• Thought Question What evidence is there that something else helps increase the genetic diversity in bacteria? Experiments:  Lederberg and Tatum  Recall: Griffith
  • Lederberg & Tatum Experiment (1946) http://biology-forums.com/gallery/33_27_06_11_10_48_52.jpeg
  • Lederberg & Tatum Experiment (1946) http://biology-forums.com/gallery/33_27_06_11_10_48_52.jpeg
  • Lederberg & Tatum Experiment (1946) http://biology-forums.com/gallery/33_27_06_11_10_48_52.jpeg
  • Lederberg & Tatum Experiment (1946) http://biology-forums.com/gallery/33_27_06_11_10_48_52.jpeg
  • Example in textbook: Fig 18.12 Mutant Mutant E. coli need both arg makes arg Mixture of makes trp and trp to survive not trp mutants not arg Mutants that can’t make arg or trp will die unless provided in the medium Add both mutants together into same Grow on minimal medium (solution of glucose and salts without arg and trp) minimal medium  None should live… but some did!!! No colonies Colonies No colonies
  • Recall: Griffith’s Experiment
  • Recall: Griffith’s Experiment Recombinant
  • Evidence of GeneticRecombination in Bacteria Spontaneous mutation alone could not explain why the mixture of cells could survive in minimal medium Cells that survived must have acquired genes from the other mutant strain Even though new mutations are a major source of genetic variation in bacteria, genetic recombination adds more diversity
  • Mechanism of GeneticRecombination Eukaryote:  Sexual reproduction / fertilization  Crossing over / meiosis Prokaryotes:  Conjugation  Transformation  Transduction
  • Sexual Bacterial Reproduction Conjugation: direct transfer of genetic material between two joined bacterial cells One way DNA transfer:  “male” donor  “female” recipient Mechanism  Donor extends sex pili to recipient  Sex pilus retracts, pulling cells together  DNA transferred through cytoplasmic bridge http://static.open.salon.com/files/bacterial_conjugation21228227521.jpg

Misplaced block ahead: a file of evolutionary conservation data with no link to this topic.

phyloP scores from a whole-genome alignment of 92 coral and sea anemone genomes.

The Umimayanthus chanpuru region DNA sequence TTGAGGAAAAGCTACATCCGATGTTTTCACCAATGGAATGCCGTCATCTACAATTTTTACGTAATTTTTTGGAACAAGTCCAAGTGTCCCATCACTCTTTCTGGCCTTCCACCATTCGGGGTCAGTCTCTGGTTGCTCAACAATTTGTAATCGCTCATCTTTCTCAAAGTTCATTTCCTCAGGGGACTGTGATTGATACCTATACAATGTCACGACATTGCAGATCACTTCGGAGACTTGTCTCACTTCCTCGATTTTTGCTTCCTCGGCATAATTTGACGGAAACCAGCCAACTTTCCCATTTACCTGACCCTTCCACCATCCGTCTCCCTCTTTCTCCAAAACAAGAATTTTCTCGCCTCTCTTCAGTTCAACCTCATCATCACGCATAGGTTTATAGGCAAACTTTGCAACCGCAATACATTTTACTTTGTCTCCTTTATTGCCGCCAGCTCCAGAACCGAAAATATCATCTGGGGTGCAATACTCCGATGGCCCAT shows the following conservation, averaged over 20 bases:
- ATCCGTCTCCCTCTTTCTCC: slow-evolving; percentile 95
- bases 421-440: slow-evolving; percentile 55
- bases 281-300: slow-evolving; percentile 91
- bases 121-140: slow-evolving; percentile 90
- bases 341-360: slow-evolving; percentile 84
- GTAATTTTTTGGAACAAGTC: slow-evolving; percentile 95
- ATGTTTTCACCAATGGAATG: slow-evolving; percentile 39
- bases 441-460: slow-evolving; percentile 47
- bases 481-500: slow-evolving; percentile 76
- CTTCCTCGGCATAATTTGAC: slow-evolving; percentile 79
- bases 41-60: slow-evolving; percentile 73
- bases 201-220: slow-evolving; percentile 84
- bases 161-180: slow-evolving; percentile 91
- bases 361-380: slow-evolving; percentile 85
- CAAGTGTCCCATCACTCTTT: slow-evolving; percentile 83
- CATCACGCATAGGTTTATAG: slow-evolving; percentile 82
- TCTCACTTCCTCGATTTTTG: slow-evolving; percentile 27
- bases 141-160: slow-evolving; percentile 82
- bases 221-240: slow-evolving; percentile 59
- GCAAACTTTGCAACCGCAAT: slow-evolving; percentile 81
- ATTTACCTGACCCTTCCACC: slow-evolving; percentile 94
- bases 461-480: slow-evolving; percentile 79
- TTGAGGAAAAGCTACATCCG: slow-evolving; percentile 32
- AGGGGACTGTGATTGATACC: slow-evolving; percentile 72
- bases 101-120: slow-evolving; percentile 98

• Conjugation http://www.pc.maricopa.edu/Biology/rcotter/BIO%20205/LessonBuilders/Chapter%209%20LB/Ch9b9.html
  • Transformation Alteration of a bacterial cell’s genotype by the uptake of naked foreign DNA When two different strains of bacteria are mixed together, eventually they will show characteristics of both strains
  • Transformation
  • Conditions for Transformation Some bacteria have surface proteins that recognize and transport DNA from closely related species Some bacteria only transform when placed in a specific type of environment  E.g. E.coli in high calcium concentration
  • HW Question Describe the major similarity between conjugation and transformation. Explain the major difference between what is required for conjugation to occur compared to transformation.
  • Comparing Mechanism ofBacterial Genetic Recombination State ofMechanism Requirement State of donor recipient Physical contactConjugation via sex pili; Living Living F plasmid does not Free DNA in theTransformation require a cell or Living environment cell is dead Killed byTransduction Bacteriophage Living bacteriophage